Kym Murphy was careful. She washed her hands. She practised physical distancing.
But the usually healthy, vibrant 54-year-old still contracted COVID-19.
“I was so careful with hand washing,” said Murphy, a motorcycle enthusiast and mother of one who works as a school bus driver in Greater Saint John. “I didn’t go out. I went on walks with my dog. That’s it. I didn’t have any contact with anybody.
“I joked at the beginning that self-isolation wouldn’t affect me because I stay home a lot anyhow.”
Nevertheless, she started experiencing “odd” symptoms on March 19, roughly one week after her last day of work on March 13.
“It started with a congested headache,” she said. Throbbing pain radiated from the back of her head up to her temples. Her mouth, throat and eyes were bone-dry.
“I started to get extremely tired and achy with sweats and chills,” she said.
For the “surreal” week of March 21 to March 29, she struggled to get out of bed.
Murphy knew she was sick.
But she had none of the symptoms that warrant testing for COVID-19, according to New Brunswick’s official diagnostic criteria.
“I didn’t have the fever, I didn’t have shortness of breath, I didn’t have the coughing,” she said
“But I just felt that there was something not right.”
What finally prompted her to call 811 was a symptom that didn’t appear anywhere in the government of New Brunswick information.
“I could taste and smell nothing,” she said.
She placed a few drops of tea tree oil on her hand. Her nose barely registered the pungent aroma — a loss of sensation that could be, a friend warned, a symptom of COVID-19.
“When that happened to me, I called 811,” she said.
‘I’m going to die by myself’
She got an appointment the next day, March 26, at a testing centre on Loch Lomond Road in east Saint John.
The centre was like “a tented drive-thru,” she said, staffed by security guards and nurses in hazmat suits.
She went home still firmly believing she would test negative.
“I thought, I can’t wait to get this negative news and get on with my life knowing that I just had a bad flu,” she said.
Until the following day. The phone rang. It was Public Health.
“Once she said this is Public Health calling, I’ve got you on speakerphone and I’m sitting here with a doctor — that’s when I knew.
“The psychological aspect of it was pretty freaky. There were times when I thought, ‘Oh my god, when is it going to hit my lungs? I’m going to die by myself. What’s going to happen to my son?
“That whole gamut.”
1st community transmission case
Murphy spent “two to three hours” on the phone with Public Health that evening, retracing her every step over the past several weeks.
Did she contract the virus on one of her walks with her dog, Lili Marlene? From touching a door handle? A stray cough from someone on the street?
Murphy will likely never know.
She said officials told her she was New Brunswick’s “first case of community transmission.”
“They called me the province’s puzzle,” she said. “They can’t figure out where I contacted it from.”
She didn’t receive any prescriptions. No puffers. No pills to take.
Just a daily phone check-in with a Public Health Nurse, and teas and herbal supplements she took on her own.
“They told me to get lots of rest and drink lots of liquids. That was the only advice that I got,” she said.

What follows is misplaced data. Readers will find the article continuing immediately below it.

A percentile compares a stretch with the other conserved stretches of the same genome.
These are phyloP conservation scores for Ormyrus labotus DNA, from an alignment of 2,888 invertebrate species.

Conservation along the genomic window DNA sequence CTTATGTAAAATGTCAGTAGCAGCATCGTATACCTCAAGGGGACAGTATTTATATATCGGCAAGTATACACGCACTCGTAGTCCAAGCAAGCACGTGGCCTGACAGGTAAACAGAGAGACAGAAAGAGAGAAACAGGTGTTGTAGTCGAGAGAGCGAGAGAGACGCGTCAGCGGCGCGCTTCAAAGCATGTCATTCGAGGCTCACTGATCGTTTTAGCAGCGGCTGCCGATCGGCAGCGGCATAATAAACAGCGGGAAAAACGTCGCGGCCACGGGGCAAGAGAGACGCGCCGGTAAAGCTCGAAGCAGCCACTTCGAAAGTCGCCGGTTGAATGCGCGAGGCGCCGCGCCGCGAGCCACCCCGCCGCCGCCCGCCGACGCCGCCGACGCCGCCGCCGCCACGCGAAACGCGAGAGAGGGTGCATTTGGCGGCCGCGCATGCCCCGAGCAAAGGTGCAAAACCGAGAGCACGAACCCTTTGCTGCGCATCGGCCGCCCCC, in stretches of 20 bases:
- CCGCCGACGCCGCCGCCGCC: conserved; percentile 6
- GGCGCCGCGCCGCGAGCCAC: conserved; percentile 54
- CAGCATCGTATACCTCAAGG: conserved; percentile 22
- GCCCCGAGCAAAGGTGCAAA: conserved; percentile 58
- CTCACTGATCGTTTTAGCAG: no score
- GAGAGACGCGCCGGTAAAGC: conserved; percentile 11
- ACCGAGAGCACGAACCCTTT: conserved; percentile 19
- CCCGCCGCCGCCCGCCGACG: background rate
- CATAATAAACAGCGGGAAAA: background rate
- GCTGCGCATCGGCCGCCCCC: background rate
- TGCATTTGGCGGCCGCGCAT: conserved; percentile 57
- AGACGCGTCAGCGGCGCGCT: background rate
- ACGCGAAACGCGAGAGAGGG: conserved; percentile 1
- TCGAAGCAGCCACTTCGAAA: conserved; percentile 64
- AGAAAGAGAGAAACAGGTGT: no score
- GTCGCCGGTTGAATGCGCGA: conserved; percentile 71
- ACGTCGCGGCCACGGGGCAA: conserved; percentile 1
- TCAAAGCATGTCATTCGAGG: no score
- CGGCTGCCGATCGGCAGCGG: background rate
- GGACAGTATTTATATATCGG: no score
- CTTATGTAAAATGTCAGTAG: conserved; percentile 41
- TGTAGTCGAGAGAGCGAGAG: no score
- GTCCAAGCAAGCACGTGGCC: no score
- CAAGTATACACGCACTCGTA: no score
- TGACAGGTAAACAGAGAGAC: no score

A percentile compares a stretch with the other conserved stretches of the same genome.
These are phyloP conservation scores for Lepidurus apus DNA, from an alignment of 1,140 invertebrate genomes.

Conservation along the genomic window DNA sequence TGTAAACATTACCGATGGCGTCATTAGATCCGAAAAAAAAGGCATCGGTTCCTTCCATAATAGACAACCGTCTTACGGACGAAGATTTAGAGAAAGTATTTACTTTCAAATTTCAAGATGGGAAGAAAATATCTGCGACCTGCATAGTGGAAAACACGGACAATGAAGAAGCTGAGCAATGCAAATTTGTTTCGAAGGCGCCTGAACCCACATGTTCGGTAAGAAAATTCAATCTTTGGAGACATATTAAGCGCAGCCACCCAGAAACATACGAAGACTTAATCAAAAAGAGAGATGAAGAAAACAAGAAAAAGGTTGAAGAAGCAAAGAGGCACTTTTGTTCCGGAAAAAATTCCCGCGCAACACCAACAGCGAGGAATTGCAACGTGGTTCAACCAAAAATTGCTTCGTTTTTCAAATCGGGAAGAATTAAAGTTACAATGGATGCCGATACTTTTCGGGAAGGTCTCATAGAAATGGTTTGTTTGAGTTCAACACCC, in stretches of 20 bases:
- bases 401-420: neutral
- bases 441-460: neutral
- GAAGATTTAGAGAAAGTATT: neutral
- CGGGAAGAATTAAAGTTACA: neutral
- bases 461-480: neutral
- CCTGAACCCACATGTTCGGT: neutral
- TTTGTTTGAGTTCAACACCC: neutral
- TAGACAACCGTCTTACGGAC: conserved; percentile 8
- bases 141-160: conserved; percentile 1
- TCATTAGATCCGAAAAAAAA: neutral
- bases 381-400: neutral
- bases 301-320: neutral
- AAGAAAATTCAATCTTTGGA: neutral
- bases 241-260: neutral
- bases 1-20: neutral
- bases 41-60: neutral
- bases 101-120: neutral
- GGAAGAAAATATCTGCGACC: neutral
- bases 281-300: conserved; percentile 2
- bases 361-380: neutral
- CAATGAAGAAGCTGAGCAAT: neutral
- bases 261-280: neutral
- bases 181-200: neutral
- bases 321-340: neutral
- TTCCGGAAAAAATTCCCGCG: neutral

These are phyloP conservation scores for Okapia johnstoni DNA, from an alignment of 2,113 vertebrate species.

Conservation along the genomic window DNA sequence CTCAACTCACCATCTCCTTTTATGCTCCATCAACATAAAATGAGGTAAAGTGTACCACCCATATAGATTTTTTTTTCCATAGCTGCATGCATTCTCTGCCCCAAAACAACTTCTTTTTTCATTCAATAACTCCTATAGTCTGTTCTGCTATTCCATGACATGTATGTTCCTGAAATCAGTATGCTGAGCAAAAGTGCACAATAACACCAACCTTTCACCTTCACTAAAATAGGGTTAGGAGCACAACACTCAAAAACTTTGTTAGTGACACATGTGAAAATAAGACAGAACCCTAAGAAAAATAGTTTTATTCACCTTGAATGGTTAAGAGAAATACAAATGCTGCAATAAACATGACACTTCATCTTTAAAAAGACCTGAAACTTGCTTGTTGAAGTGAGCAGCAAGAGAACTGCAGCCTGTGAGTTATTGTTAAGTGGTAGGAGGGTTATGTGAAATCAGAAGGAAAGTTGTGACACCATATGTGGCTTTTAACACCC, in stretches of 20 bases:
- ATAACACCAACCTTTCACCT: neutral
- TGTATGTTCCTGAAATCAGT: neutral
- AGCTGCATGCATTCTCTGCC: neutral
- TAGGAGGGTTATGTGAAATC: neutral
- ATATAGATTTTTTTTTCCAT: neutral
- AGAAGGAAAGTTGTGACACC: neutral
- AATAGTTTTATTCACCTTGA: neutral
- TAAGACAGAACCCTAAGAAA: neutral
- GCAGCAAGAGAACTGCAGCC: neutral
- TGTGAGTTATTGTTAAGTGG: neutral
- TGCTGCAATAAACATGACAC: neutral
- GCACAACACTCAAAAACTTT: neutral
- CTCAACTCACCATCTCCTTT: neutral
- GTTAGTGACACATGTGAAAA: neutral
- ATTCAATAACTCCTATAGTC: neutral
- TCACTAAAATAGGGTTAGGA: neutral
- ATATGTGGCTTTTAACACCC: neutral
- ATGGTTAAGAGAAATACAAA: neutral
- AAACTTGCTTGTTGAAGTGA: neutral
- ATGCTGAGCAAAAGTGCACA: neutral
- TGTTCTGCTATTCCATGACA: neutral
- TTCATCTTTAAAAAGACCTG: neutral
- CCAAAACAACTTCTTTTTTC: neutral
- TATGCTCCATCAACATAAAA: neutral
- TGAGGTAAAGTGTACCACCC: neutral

She spent the following weeks in quarantine, not leaving the house for any reason.
She wants people to know the symptoms of COVID-19 aren’t as clear-cut as many people believe.
“I’m quite shocked that even now when you go on the website, and you do the self-assessment, that [more] symptoms aren’t there.”
Murphy is also concerned about re-testing for people who have tested positive for COVID-19 after their period of self-isolation ends.
Murphy said Public Health advised her that her isolation would end on April 4.
When asked when she would be re-tested, she said the nurse informed her Public Health was “not doing that anymore.”
A request to New Brunswick’s Department of Public Health for comment was not immediately returned.
“I’m not happy about that,” Murphy said. “I don’t want to go back out into the world without the certainty that I have tested negative.”
‘People are terrified’
Murphy also experienced firsthand the stigma toward people with COVID-19.
Sick in her bed at home, she scrolled through Facebook comments suggesting people who get the virus are “careless, or stupid, or travelled, or didn’t practise the necessary precautions.”
“That is not the case. I was very careful.”
When Dr. Jennifer Russell announced on March 31 that community transmission had been confirmed in New Brunswick, Murphy was disturbed to see people “demanding to know where patients lived, demanding to know how people could be so careless.”
“There’s ignorance, there’s lack of understanding. People are terrified,” she said.
Despite her ordeal, Murphy considers herself lucky on two fronts.
Before she called 811, the province had just announced “that they were starting to do wider testing,” she said. “And so I think I was just one of the lucky ones to slip in under that format,” she said.
Second, she said, the ordeal has given her a “new sense of positivity about my life. Maybe I’ll get more done, who knows.”
Murphy wants to go public with her private medical information to urge compassion toward people sick with COVID-19.
“More than any other time that I’ve ever seen in my life, it’s so important that we have compassion for one another,” she said.
“There’s a minority of people out there who aren’t taking it seriously and they create this negative idea that careless people are transmitting this crazy disease,” she said.
“That’s not the case. I really want people to understand that.”
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